There are many
different levels of disasters.
My daughter's room after a 12 minute play-date:
My teenager's closet after he "organizes" his room:
My RH's bedside table (which is piled so high with
Really...I've found that I use that word kinda often.
The state of my garage,
An attempt to make banana bread in a convection oven,
The basement after a ping pong tournament,
The kitchen table after six kids devoured cupcakes,
The idea of doing "summer math",
RH's dog's encounter with a skunk,
Shake's being out of wedding cake for my concrete.....
All things I've labeled "disasters."
Minor inconveniences, really.
Many of them are even kind of humorous.
(But not the Shake's one. Not at all.)
Those are different.
A tornado ripping through your town?
A tornado taking away someone you love?
Even way way worse.
Disasaters are relative....
and there is always something worse.
My family and I saw our town turn into a disaster area a little over two years ago.
'Ol Obama himself came and declared us an official disaster zone.
We walked over it.
We climbed on it.
We smelled it.
We lived in it.
It was hard...
And sometimes kind of scary.
But after a while we became somewhat....
Accustomed to it?
Used to it?
Pretty blasé about it?
You almost have to, sometimes.
Then a year later we were in Indiana a few weeks after some horrible tornadoes had ripped through several communities.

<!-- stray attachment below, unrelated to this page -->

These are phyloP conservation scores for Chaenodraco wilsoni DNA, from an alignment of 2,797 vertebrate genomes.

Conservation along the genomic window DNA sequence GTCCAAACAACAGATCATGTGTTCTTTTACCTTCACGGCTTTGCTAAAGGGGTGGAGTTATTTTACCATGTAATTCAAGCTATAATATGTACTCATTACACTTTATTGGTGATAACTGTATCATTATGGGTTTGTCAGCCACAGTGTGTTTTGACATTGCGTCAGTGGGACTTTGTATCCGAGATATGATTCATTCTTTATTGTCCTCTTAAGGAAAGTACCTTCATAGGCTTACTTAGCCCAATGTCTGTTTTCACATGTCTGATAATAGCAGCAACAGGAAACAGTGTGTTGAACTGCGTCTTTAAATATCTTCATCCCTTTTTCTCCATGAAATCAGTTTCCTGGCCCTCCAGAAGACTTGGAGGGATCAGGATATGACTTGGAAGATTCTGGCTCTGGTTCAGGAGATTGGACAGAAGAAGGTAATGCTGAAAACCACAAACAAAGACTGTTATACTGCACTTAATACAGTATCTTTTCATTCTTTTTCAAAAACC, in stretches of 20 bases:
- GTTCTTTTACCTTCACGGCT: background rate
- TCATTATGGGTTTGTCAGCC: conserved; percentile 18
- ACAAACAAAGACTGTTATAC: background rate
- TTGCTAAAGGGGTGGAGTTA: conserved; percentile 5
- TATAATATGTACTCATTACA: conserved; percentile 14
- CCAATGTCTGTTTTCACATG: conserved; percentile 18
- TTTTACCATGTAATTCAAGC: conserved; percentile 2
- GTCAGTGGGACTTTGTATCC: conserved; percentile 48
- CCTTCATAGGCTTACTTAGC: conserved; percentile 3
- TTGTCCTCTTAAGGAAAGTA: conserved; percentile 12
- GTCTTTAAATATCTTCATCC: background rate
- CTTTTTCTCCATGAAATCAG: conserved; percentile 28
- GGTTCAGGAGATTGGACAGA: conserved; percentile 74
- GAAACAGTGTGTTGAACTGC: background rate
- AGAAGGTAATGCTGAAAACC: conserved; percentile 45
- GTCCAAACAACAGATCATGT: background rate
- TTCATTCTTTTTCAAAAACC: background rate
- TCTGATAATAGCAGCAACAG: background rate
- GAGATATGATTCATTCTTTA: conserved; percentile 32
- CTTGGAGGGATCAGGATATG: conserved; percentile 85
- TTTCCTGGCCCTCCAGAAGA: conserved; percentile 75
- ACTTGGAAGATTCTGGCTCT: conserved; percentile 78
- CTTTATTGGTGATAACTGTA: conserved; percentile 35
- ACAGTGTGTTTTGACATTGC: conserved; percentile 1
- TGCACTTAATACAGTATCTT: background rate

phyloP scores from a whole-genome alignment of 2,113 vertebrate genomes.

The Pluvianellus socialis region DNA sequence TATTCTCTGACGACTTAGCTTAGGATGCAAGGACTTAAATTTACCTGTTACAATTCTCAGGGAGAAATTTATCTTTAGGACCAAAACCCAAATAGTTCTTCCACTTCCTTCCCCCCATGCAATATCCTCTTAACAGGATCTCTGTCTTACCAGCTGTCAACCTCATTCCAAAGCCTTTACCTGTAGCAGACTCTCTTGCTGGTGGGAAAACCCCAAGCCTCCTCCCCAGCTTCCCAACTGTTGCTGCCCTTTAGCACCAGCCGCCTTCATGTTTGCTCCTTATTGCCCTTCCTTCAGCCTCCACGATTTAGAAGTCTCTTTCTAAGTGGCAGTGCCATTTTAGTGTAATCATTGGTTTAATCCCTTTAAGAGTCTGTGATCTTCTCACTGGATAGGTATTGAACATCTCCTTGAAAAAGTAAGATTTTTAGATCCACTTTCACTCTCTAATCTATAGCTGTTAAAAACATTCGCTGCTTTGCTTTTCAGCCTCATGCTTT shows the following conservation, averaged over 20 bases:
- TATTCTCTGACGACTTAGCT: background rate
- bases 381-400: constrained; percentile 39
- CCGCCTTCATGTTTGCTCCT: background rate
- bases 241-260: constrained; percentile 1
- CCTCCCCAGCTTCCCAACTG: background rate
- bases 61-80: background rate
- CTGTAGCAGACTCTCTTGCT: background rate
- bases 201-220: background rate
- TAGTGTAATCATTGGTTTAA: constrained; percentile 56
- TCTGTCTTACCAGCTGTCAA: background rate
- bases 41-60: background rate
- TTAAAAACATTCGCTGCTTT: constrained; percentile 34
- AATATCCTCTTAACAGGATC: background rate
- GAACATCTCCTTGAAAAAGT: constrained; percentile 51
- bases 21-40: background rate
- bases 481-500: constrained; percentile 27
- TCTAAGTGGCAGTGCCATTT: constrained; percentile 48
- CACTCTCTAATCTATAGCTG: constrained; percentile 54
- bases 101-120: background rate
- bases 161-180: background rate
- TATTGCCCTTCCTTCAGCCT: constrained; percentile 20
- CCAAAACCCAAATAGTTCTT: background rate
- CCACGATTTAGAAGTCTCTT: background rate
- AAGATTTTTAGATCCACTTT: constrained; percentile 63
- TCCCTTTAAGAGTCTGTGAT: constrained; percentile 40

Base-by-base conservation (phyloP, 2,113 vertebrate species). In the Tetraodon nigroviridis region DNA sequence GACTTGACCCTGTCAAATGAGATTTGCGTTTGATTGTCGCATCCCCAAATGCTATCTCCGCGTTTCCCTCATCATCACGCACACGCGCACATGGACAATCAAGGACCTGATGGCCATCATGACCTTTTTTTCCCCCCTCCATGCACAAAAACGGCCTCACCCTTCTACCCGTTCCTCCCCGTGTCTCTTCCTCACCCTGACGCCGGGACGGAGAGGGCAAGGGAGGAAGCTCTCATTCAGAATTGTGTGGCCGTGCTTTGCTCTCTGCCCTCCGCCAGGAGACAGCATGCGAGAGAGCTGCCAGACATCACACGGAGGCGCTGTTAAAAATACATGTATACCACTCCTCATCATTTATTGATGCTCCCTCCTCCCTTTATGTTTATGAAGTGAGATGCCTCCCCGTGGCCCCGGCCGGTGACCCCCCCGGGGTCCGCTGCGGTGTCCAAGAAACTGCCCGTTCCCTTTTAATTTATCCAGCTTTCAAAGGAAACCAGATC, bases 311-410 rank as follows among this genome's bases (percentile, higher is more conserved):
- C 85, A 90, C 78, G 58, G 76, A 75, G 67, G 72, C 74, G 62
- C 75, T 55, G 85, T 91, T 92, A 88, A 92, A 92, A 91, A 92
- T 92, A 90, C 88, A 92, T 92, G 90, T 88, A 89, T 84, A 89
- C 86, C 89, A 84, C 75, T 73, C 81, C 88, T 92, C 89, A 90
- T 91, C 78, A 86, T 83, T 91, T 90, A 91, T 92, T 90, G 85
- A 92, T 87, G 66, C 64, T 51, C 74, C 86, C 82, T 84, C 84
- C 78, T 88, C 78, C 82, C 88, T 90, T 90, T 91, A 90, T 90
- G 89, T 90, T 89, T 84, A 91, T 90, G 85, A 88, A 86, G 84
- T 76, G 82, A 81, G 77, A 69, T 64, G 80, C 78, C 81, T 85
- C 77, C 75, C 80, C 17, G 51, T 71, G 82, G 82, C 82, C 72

The damage was no where as wide spread as Joplin....but it was pretty nasty.
I was worried about how the kids would react to seeing the damage around us.
Would they have flashbacks?
Would it be scary to them?
Would it bring back memories they'd worked to overcome?
We pulled into town and came up to some of the more damaged areas and turned off the kids' (mind-numbing keep-'em-quiet for the trip) movie and told them to look.
And kind of shrugged their shoulders.
"Looks like Joplin. Not as bad. Where are the people we can help?"
Have they become numb to disasters?
Are they compartmentalizing?
Have they run out empathy?
Fast forward to Hurricane Sandy.
I have family on Long Island.
They had to evacuate and we kept in close contact with them.
When the ocean met the bay over their home....we tried to convince them to come to Missouri.
("Forget it! Too many tornadoes there!" )
My kids were worried about their relatives....
But didn't seem too shocked by the pictures of the damage.
When we went to New York this summer and saw a boat still in someone's front yard they thought it was interesting.
We were in Moore, Oklahoma this summer where the damage is still quite fresh.
I believe that it's an official disaster as well....thank you Mr. Obama.
Again....the kids were relatively unimpressed with the rubble fields previously known as homes around them.
Again....they kept their eyes peeled for people we could make contact with.
People who wanted to tell their stories.
People who wanted to be heard.
People who wanted cookies.
That afternoon we went to the Memorial Museum for the Okalhoma City Bombing.
(Side note: That might be the most impressive and heart-wrenching place I've been to.
Impossible not to be touched deeply.)
Lots of pictures and examples of the debris.
Lots of survivor stories.
Lots of tributes to those who were lost.
As I walked around I noticed that my kids were drawn to the pictures of rescuers.
They seemed most interested in the stories of the people who came to help.